CNN went with a video at the top, with a few pictures, but mostly just focused on the story. For someone like me, this felt easier to read, with less “noise” and distractions on the page.
As for the content, I honestly felt like CNN was actually trying to be fair and represent both sides of our very divided country in their reporting.
CNN had quotes from both sides.
“His conduct continues to undermine our Constitution and threaten our next election,” said House Judiciary Chairman Jerry Nadler, a New York Democrat.
“What we’ve seen is a process that’s led to the most partisan and least credible impeachment in the history of America,” said House Minority Leader Kevin McCarthy.
I read through the entire Fox article, which was substantially longer. It covered some things Pelosi said, a lot about the Democrat who voted against impeachment, and did include one quote from a Democrat for impeachment, at the very end of a very long article, honestly buried so deep that it is doubtful many people would read that far.
“The evidence is as clear as it is overwhelming,” said Rep. Jim McGovern, D-Mass. “If a president undermining our national security and using the federal government for his own selfish personal gain is not impeachable conduct then … I don’t know what is.”
Both covered the main facts of the case, how many voted for and against, and what the key charges were.
But in the extra length, Fox took great pains to emphasize how long the Democrats have talked about impeaching Trump, and included many, many quotes from Trump and others who believed he had done nothing wrong.
“By the way, it doesn’t really feel like we’re being impeached,” Trump said at the rally. “The country is doing better than ever before. We did nothing wrong.”
“Without receiving a single Republican vote, and without providing any proof of wrongdoing, Democrats pushed illegitimate articles of impeachment against the President through the House of Representatives.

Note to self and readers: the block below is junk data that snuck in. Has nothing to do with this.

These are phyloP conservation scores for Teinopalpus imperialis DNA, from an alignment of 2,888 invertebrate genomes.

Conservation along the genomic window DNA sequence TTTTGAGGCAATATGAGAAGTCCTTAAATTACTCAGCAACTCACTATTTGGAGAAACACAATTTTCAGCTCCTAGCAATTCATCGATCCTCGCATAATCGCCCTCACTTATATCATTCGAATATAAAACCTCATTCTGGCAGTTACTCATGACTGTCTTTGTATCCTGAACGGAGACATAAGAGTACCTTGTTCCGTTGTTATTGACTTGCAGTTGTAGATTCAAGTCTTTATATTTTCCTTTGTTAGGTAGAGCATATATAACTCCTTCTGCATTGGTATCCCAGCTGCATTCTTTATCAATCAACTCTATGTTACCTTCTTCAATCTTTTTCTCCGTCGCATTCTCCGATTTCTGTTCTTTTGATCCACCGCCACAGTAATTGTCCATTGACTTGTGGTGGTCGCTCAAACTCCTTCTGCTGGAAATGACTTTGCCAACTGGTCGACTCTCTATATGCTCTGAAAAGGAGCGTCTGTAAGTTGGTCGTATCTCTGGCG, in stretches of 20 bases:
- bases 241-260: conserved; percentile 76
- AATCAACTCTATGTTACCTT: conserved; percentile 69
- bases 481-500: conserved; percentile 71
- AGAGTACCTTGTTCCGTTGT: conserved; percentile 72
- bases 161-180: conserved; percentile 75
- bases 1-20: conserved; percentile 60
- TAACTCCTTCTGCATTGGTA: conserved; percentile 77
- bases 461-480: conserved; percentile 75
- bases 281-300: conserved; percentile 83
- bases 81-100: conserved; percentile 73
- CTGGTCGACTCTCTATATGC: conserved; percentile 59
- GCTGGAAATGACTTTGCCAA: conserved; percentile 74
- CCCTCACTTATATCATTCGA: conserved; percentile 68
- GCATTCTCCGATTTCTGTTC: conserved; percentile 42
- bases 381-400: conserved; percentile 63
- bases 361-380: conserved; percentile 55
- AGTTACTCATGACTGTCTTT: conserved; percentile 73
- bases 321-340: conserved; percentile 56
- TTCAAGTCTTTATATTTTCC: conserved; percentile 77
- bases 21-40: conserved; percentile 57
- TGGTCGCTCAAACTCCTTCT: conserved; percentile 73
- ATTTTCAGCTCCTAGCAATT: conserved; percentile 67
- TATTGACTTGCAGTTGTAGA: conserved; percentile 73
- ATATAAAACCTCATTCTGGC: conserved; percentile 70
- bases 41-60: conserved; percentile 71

Reading these two different articles feels like you are hearing two completely different events.
It is truly disheartening to me that the country has gotten to a point where you can’t trust your news source to give all of the details in a fair and balanced way.
Even CNN, though I felt like they were more fair and balanced in their reporting, had more statements from Democrats about how they felt it was the right thing to do. They didn’t include the statement from the White House, or what the Democrats who voted against said.
They downplayed the Democrats who voted against impeachment much as Fox downplayed all the Democrats who voted for it.
Fox seemed more heavy handed in its bias, bogging down the details of what an impeachment is, and the next steps to focus on how unfair the Democrats were, how Pelosi is delaying, and how it is not a big deal whatsoever to Trump or his supporters.
Wherever you fall on the political lines, I encourage you to try to see that both sides are much like the producers of a reality show.
They have people in real life situations, the facts of the day, but they can edit the scene, take vocal clips and manipulate the viewers (or readers) to see the conflict in any light they choose.
Be wise consumers of news media, and try to see both sides, and find the truth wherever it rests, which is usually somewhere in the middle.